More than a couple of things stand out that I’m looking into.
1. A paper they cite by Pat Michaels and Chipp Knappenberger found only one US city that had any mortality increase due to heat, and that was Seattle. Michaels opines that this was likely due to the city being such a cool climate that very little cooling infrastructure was in place in the city. This might also be true of the high latitude city of Stockholm.
2. A cursory check of climate data for Stockholm from NASA GISS shows that something curious happened around 1930. Notice the big step change then:
Note also how much more variance there is after 1930. To me this looks like a classic station move signal, though it could be related to something as simple as a building going up/torn down nearby that affected wind patterns near the station. The fact that they use 1900-1929 as the base period for the model comparison is troubling, since it seems to be the coolest, least variable part of the station record.
Also, for some reason, GISS can’t seem to get data updated for Stockholm past 1994, even though the station continues to produce data. I’ve asked Dr. Gavin Schmidt about this, but he has ignored my request. Perhaps he’s too busy on Twitter to bother.
Waymarking notes of the station:
“When the observatory was renovated and extended in 1875 the thermometer was moved to a metal cage outside a window on the first floor. The current observation site, from 1960, is only about 10 metres away. These few small relocations make Stockholm’s long observation series one of the world’s absolute best. The high quality of the series has recently been documented in several scientific studies.”*
*From Swedish Meteorological and Hydrological Institute SMHI website.
With it being supposedly “…one of the world’s absolute best.” you’d think NASA GISS would want to get current data for it. It’s a travesty they have not updated it since 1994:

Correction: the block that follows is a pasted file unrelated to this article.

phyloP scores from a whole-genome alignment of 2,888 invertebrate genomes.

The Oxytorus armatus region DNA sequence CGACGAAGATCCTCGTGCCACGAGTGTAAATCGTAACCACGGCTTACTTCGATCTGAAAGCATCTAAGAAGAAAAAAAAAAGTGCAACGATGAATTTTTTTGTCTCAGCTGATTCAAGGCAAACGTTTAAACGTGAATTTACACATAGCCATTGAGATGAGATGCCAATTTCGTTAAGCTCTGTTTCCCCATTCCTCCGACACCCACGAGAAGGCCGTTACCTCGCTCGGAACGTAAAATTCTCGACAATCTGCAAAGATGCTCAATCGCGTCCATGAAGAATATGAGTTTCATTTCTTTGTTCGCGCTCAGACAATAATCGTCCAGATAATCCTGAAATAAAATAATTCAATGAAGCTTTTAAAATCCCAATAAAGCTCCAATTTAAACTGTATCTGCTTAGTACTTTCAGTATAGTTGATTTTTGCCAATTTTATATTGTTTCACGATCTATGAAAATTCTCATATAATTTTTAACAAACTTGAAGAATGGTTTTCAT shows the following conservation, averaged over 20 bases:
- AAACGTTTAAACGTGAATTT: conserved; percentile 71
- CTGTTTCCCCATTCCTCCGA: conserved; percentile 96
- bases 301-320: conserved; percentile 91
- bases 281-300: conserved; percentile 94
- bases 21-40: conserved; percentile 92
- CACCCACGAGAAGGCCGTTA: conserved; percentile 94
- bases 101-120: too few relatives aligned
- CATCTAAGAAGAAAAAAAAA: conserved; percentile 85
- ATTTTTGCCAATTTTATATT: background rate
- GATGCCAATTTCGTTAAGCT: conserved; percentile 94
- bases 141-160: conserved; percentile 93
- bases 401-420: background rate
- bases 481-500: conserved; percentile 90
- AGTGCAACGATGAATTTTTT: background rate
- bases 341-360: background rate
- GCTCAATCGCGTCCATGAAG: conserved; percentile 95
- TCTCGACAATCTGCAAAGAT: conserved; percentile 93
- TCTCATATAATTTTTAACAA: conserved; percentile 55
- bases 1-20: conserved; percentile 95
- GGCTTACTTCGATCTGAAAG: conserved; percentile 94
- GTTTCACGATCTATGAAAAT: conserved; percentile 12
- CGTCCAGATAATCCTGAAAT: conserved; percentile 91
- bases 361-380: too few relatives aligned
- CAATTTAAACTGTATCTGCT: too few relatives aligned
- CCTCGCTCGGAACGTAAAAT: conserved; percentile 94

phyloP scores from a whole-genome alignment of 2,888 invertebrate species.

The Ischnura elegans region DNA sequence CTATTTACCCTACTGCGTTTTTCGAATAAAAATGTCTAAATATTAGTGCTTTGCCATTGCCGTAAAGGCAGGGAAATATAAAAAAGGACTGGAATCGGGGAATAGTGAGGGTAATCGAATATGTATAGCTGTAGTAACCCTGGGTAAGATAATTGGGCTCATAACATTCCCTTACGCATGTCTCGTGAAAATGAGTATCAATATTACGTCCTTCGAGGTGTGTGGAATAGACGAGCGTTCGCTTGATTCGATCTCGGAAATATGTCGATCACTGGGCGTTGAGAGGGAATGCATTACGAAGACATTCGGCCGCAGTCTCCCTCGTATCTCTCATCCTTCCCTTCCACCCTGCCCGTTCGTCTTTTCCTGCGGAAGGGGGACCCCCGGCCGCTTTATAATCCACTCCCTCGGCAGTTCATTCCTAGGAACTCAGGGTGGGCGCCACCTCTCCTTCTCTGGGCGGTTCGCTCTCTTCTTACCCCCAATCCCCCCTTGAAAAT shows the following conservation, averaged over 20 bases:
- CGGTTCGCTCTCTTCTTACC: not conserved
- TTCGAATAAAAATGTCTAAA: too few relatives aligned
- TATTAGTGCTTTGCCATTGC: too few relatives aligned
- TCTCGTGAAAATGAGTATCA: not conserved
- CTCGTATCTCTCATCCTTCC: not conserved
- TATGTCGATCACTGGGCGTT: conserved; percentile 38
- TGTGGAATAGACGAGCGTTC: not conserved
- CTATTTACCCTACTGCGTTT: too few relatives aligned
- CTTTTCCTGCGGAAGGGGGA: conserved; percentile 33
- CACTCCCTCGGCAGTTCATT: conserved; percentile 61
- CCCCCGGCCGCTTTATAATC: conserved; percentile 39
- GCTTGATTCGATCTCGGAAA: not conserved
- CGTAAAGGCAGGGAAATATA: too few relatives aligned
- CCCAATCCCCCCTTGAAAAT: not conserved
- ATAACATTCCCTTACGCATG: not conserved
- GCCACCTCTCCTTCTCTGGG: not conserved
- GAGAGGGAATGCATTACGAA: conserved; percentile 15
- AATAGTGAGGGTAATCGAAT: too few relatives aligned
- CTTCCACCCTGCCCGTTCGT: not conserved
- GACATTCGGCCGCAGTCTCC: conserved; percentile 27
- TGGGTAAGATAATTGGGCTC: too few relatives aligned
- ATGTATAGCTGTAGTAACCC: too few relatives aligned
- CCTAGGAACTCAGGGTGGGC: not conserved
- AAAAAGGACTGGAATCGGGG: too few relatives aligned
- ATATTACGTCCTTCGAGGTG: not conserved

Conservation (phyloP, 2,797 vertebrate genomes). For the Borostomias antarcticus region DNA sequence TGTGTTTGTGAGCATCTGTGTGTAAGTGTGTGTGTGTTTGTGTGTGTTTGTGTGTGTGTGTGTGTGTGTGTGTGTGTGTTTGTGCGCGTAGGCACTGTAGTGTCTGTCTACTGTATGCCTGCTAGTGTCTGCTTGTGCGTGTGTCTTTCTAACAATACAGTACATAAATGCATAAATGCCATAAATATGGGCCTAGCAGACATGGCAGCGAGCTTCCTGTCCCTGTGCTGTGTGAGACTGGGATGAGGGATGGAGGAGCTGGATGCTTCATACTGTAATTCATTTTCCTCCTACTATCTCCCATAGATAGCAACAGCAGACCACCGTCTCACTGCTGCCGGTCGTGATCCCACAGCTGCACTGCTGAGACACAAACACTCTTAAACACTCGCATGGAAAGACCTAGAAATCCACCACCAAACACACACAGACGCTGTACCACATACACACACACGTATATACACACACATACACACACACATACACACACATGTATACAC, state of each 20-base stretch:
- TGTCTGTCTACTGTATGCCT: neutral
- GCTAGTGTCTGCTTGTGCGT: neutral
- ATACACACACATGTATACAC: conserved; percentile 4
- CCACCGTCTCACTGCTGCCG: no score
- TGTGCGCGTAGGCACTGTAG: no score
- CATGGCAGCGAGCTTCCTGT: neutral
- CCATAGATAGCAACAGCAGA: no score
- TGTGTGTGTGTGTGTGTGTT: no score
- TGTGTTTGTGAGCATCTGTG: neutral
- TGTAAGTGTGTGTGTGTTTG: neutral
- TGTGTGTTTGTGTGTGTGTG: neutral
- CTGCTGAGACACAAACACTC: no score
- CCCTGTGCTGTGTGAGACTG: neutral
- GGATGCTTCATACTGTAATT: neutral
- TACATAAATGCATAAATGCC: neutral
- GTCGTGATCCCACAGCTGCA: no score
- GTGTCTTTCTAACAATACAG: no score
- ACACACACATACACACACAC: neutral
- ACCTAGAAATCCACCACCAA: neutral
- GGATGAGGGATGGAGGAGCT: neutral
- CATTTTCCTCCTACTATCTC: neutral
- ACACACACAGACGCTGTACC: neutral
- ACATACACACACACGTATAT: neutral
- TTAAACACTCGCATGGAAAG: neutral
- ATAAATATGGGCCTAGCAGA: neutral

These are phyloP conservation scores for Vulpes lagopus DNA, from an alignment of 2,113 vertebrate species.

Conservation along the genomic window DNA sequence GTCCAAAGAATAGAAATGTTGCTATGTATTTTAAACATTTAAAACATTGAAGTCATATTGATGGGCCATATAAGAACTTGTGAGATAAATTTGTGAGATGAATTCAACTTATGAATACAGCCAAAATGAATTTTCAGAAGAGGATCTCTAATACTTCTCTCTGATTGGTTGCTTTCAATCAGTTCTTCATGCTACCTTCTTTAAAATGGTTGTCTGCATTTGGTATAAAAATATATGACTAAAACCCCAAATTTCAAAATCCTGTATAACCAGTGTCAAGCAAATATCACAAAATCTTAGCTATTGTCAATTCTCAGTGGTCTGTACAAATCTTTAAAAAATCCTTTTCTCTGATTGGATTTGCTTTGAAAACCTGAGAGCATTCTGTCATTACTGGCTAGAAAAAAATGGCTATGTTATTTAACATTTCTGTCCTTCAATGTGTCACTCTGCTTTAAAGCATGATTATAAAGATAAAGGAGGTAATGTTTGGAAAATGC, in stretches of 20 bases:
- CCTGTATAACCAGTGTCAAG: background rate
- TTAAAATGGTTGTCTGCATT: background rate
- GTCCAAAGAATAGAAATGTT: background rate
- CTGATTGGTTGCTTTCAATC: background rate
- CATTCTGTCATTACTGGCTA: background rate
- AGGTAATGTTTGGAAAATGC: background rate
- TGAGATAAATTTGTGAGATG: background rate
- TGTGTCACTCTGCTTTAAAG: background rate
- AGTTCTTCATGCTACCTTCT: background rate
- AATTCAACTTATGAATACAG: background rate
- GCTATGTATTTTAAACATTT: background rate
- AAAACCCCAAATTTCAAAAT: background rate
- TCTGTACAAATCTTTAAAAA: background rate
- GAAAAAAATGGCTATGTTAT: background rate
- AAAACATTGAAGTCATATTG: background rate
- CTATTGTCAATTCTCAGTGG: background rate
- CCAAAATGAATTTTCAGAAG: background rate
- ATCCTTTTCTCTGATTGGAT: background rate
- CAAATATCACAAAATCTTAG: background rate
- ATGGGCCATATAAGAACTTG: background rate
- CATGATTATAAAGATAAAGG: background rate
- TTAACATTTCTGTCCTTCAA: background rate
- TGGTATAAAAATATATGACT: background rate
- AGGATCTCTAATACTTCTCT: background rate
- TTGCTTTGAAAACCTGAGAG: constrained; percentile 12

3. The authors cite the shift in temperature distribution during summer as being proof of more heat which would translate into greater mortality(see figure 2 below).
Figure 2: Temperature distribution of 2-day moving average of mean temperatures during summer months.
Grey distribution, 1900–1929; black distribution, 1980–2009.
Problem is, this data they are plugging into their mortality model appears to come from a single weather station, what I believe is the Stockholm Observatory, though they don’t actually name the station dataset in the paper that I’ve found. The Stockholm Observatory has all sorts of microsite issues that they have not accounted for, such as a brick building nearby and wind shading from rows of vegetation.
Image from Waymarking.com, taken July 30th, 2010 – more here
Here is the aerial view from Google Earth using the lat/lon provided by Waymarking.com You can see how wind sheltered the station is, especially during summer with all those broadleaf trees around it. One wonders what the site looked like in 1929 and if the weather station was in the same location.
The microsite issues coupled with whatever happened in 1930 (which looks like a station move to me) could easily explain a good portion of summer month temperature increases from 1980-2009 compared to 1900-1929
4. There’s other cherry picking going on; they cite Stockholm as being representative of the changes in Sweden, yet study no other cities or stations to test that theory. They are using mean temperatures, rather than looking at Tmax. Mean temperatures are sensitive to effects of microsite bias which mostly show up in Tmin. If heat waves are really increasing in Stockholm, affecting mortality, it should show up in Tmax, yet they didn’t test for this that I can find.
I think this paper is seriously flawed because the authors assume the temperature data is “near perfect” and chose an inappropriate base period which exacerbates the comparison differential. Whether this is incompetence or cherry picking remains to be seen.
I’m working on locating metadata for a detailed history of the station in Stockholm to test out what I have observed, but I need help.
Anyone reading who is familiar with the station and the meteorological service there, I ask that you weigh in with a comment below. I need the help since I’m not well versed in Swedish. Any help will be appreciated.
- Stockholm heat toll ‘doubled in 30 years’ (climatenewsnetwork.net)